Understanding the Middle Ages

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Lasting from about the fifth century AD into the fifteenth, the Middle Ages, sometimes called the age of the church, may be one of the most interesting periods of history and, at the same time, one of the most mysterious. It also faces much prejudice—people may not know a lot about the Middle Ages, but they tend to have negative opinions about it, especially as regards the Christian church’s role.

I came away from a public school education thinking that the Middle Ages were a dark time, brought on by religion, with not much going in terms of science and technology. However, the more I investigated medieval history, the more I came to a very different point of view.

Antiquity is an exciting period to study, as are the Renaissance and Enlightenment. But in between rested the mysterious Dark Ages, called so because of an initial lack of knowledge about this era. The moniker later took on a derisive meaning and there grew the idea that nothing much can happen when the church is in control of things. But more recent study and research has shown that the opposite is the case.

Historians have found that, not only were the Middle Ages not a bleak period, but they were a time of deep insight in science, technology, philosophy, theology, art, and literature. Some of my own favorite Christian thinkers came out of the Middle Ages. There were St. Bonaventure, Thomas Aquinas, St. Anselm, and William of Occam. In literature there was Dante’s Inferno. And it wasn’t just a rich time for Christians. There were also important Jewish thinkers, such as Moses Maimonides.

For education and science, the Middle Ages were a pivotal time. Alister McGrath, James Hannam, and a number of other authors have noted that Catholics founded the university system of Europe (some of them, like Cambridge and Oxford, were not Catholic). This laid the foundation educationally for the birth of science in the 1600s. And in terms of philosophy, Etienne Gilson documents in History of Christian Philosophy in the Middle Ages the remarkable contributions made by medieval Christian philosophers.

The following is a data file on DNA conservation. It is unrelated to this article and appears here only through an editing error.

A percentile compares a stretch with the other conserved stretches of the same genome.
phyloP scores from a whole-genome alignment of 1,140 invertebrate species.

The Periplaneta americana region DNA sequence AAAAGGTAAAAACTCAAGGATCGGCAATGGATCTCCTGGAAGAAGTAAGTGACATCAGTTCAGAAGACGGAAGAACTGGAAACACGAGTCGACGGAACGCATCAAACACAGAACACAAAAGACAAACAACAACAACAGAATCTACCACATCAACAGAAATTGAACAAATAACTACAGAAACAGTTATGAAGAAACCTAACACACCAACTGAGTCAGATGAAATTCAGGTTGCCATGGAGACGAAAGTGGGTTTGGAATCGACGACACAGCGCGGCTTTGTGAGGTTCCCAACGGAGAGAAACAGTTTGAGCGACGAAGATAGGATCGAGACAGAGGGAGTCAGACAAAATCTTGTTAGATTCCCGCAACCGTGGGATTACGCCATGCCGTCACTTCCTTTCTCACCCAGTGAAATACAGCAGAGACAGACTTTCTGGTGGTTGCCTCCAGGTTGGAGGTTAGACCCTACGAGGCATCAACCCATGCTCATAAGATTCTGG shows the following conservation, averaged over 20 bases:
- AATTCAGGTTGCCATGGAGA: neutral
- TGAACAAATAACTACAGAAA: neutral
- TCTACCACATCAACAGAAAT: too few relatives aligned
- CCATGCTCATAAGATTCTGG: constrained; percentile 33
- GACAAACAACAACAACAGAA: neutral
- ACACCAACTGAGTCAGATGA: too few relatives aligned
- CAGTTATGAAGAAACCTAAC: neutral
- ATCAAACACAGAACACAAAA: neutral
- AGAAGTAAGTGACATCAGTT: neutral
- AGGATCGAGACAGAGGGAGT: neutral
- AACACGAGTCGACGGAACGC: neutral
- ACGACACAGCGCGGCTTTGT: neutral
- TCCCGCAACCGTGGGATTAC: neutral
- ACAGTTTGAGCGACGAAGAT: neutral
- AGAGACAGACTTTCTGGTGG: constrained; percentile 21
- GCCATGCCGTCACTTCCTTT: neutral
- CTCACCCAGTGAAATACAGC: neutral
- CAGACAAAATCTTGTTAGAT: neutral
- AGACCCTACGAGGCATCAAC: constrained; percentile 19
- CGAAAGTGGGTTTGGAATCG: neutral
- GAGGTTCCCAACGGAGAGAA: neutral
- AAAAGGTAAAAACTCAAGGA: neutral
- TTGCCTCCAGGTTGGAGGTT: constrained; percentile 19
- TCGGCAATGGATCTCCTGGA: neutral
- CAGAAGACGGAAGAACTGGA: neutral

This is not to say that the Middle Ages didn’t experience a fair share of difficulties. For example, the bubonic plague wiped out a third of the population in Europe, leading to major economic and social upheaval. In the High Middle Ages, there were the Crusades, famously upheld as a prime example of the black marks in Christianity’s history. However, when people are motivated to be unfair to Christianity they can end up painting such events, even if indeed wrong, in the worse light possible. Some historians now regard the Crusades as a defensive war, largely against Islamic invasion. Moreover, the death tolls attributed to the Crusades and other negative events involving the church don’t even come close to the numbers of people killed by Communism, a secular system of government. (See my article “More Deaths in the Name of God or in the Name of No Gods?”)

When examining the past, we must avoid the assumption that prior worldviews, customs, systems, etc. are inherently inferior to ours. C. S. Lewis, himself a professor of medieval and Renaissance literature, called this “chronological snobbery.” Like any time period (including our own), the Middle Ages were a mixed bag of good and bad things. We need to understand both before labeling this fascinating time period as “dark.”

To break away from the popular misconceptions about the Middle Ages, medieval Christians in particular, find an author without a heavy bias. Don’t look for a Christian to paint the period as perfection and certainly don’t swallow the idea of the Middle Ages as just this absence, with nothing happening but bad things. Does the author or historian have philosophical or worldview acuity to recognize the difference between facts and interpretation? What knowledge do they have of medieval people? Are they aware of Christianity’s role and do they approach it with fairness?

History is one of the most fascinating fields of study; and the Middle Ages is a crucial period to understand in order to appreciate the modern world that we live in. As one scholar put it, “We don’t live in the past but the past lives in us.” Christians are deeply indebted to historical events that took place in the real world of time and space.

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  One thought on “Understanding the Middle Ages

  1. January 13, 2015 at 8:31 pm

    I highly recommend the brief college text “Medieval Europe: A Short History,” C. Warren Hollister (McGraw-Hill). It dovetails well with your list.

  2. January 17, 2015 at 8:59 am

    Thanks for the recommendation.

    Regards, Ken.

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